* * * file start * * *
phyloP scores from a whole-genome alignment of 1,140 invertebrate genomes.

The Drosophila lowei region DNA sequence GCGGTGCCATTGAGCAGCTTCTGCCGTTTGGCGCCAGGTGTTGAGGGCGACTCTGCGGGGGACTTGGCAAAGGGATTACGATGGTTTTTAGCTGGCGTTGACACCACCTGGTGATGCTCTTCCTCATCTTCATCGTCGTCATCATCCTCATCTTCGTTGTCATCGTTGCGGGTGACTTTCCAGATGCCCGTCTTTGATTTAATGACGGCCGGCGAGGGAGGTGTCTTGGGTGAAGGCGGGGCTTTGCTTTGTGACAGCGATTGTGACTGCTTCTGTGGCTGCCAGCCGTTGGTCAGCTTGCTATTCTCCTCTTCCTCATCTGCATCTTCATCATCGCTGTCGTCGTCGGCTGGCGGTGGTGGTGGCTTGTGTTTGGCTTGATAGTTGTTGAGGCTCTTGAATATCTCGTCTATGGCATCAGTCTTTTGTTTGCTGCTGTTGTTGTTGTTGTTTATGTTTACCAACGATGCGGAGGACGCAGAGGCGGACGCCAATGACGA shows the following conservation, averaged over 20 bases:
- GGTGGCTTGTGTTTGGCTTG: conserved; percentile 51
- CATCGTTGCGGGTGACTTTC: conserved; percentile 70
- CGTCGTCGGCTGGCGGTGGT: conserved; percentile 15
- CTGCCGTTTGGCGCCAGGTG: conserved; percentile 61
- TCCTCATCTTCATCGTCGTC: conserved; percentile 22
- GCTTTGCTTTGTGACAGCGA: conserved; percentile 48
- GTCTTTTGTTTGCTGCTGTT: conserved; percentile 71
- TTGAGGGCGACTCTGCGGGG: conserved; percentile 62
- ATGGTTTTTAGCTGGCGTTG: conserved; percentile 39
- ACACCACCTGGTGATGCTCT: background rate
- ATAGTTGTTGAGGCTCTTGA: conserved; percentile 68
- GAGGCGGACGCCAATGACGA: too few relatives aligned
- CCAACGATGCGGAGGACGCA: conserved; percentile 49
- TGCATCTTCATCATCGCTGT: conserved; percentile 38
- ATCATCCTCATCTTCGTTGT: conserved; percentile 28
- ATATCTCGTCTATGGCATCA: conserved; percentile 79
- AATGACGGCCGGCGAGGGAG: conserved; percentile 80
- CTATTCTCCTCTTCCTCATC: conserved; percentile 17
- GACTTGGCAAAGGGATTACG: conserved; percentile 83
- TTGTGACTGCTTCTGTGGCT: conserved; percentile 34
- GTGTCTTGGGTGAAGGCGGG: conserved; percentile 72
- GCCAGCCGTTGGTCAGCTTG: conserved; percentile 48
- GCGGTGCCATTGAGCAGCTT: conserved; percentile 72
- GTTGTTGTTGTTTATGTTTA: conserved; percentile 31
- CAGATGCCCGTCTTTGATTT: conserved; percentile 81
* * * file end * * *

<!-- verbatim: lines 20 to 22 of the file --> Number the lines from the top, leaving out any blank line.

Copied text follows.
- CTATTCTCCTCTTCCTCATC: conserved; percentile 17
- GACTTGGCAAAGGGATTACG: conserved; percentile 83
- TTGTGACTGCTTCTGTGGCT: conserved; percentile 34